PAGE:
Breakfast, touted as the most important meal of the day, would surely not exist as we know it without the farmers who raise the hogs for sausage, grow the wheat for biscuits and milk the cows for butter. In fact, unless someone is particularly old-school and finds themselves exclusively hunting and gathering for sustenance, they certainly rely on farmers for most ingredients to all their meals.
Nowhere was this condition of modern human life more apparent than at the third annual Farm to Table Breakfast hosted by the Calvert County Farm Bureau on Saturday morning at the Calvert County Fairgrounds.
“The idea is that we bring the community together and that stimulates the awareness that we all need agriculture,” said Susan Cox of Spider Hall Farm in Prince Frederick. “We highlight the local opportunities. This is a beautiful way of sharing with the community the importance of agriculture.”
Cox greeted breakfast-goers at the entrance in character as Mrs. Moo, a persona she said she created to teach children about agriculture. She sported a Holstein-patterned vest and was quick to point out local ingredients used in the event’s breakfast.
Just about everything is sourced from Maryland or from states that border Maryland, according to Cox, with meat for the sausages coming from Calvert County, maple syrup coming from Western Maryland and butter coming from Pennsylvania.
The breakfast was served as a buffet, attendees exchanging their tickets for a plate and going down the line for scrambled eggs, potatoes, ham, sausage, biscuits, gravy and last, but certainly not least, waffles.
Becky Jones, a 4-H member and freshman studying agricultural business management at the University of Maryland, was stationed at the head of the buffet taking tickets.
“It’s amazing to see so many people from the community,” Jones said. “We’re all gathered as one.”
Jones is from Windy Willow Farm, which supplied sage and maple sausage for the event. She said events like the Farm to Table Breakfast show that agriculture is a viable and living industry.
One doesn’t have to go far to find more young people looking to a future in the field. Lexy Stonestreet, 18, said she plans to study the business of agriculture so she can expand the family farm.
“Kids my age are still passionate about agriculture,” Stonestreet said, and with the title of Miss Calvert County Farm Bureau 2016, she has the credentials to prove it. “It’s family, it’s generations. It’s not a job — it’s what I love to do.”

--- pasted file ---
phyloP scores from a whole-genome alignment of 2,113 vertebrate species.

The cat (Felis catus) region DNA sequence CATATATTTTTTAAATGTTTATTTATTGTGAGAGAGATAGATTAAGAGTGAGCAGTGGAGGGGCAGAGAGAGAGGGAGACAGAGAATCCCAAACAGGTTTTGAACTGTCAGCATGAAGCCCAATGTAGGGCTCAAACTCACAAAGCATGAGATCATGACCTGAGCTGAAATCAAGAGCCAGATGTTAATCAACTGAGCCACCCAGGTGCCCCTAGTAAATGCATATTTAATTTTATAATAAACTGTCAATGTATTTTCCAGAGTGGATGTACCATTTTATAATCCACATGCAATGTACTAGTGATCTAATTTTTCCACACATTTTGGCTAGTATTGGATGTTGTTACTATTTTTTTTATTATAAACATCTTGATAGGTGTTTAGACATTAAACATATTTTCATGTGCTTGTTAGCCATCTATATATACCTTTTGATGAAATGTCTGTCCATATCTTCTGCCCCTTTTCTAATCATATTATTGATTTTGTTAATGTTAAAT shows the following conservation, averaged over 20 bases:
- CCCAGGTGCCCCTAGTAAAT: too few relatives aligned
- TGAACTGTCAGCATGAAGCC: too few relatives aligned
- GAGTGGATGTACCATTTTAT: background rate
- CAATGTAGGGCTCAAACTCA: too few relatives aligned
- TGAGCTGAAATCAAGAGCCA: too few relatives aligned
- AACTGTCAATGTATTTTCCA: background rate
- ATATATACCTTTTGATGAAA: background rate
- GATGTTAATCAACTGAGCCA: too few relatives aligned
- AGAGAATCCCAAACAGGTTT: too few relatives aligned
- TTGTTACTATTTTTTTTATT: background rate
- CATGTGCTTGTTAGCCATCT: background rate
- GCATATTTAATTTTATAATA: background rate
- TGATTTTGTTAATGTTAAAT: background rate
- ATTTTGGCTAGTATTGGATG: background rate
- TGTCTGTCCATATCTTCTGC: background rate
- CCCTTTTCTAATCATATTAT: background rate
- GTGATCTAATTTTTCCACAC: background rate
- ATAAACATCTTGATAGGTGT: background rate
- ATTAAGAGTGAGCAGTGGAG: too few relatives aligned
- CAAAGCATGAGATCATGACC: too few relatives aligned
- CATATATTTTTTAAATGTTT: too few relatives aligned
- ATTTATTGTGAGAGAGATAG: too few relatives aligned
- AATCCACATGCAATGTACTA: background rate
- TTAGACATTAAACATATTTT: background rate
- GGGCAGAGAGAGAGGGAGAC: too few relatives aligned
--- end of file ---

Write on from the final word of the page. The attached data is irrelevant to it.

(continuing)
Luckily for young people with dreams like Stonestreet’s, funds from tickets to the Farm to Table Breakfast go toward furthering agricultural education.
“Last year we gave out five $1,000 scholarships so we’re trying to at least match that again this year,” Calvert County Farm Bureau President Jason Leavitt said.
According to Leavitt, the Farm to Table Breakfast is the farm bureau’s biggest fundraising event, with nearly 400 tickets sold last year and a similar turnout this year. With sponsors paying for most of the supplies and food, the money raised through ticket sales can go directly toward scholarships and agricultural leadership training.
Young Calvert residents have several organizations they can get involved with to learn about agriculture, including 4-H, Future Farmers of America and the farm bureau’s own group, Calvert County Young Farmers.
Cathy Cosgrove of Horsmon Farms said one thing tomorrow’s farmers, and today’s, need to grapple with is discovering their niche.
“You can’t have every farmer in the county in the same niche, so there’s constant diversification and finding out what works for each person on their land,” Cosgrove said.
Right now she says there’s an enormous demand for buying local and knowing where people’s food comes from.
It certainly appears that Calvert County farmers are searching for and finding their niches, from raising meat such as Battle Creek Beef, growing corn and soybeans like Goose Creek Farm or being one of a handful of farms left in Southern Maryland that still grows tobacco like Spider Hall Farm.
“There’s all this opportunity still left for agriculture in the county,” Catherine Hamilton of Spider Hall said. “If we can get out and do more events like this and educate people on agriculture and how important it is in their lives, I think it’s a bright future.”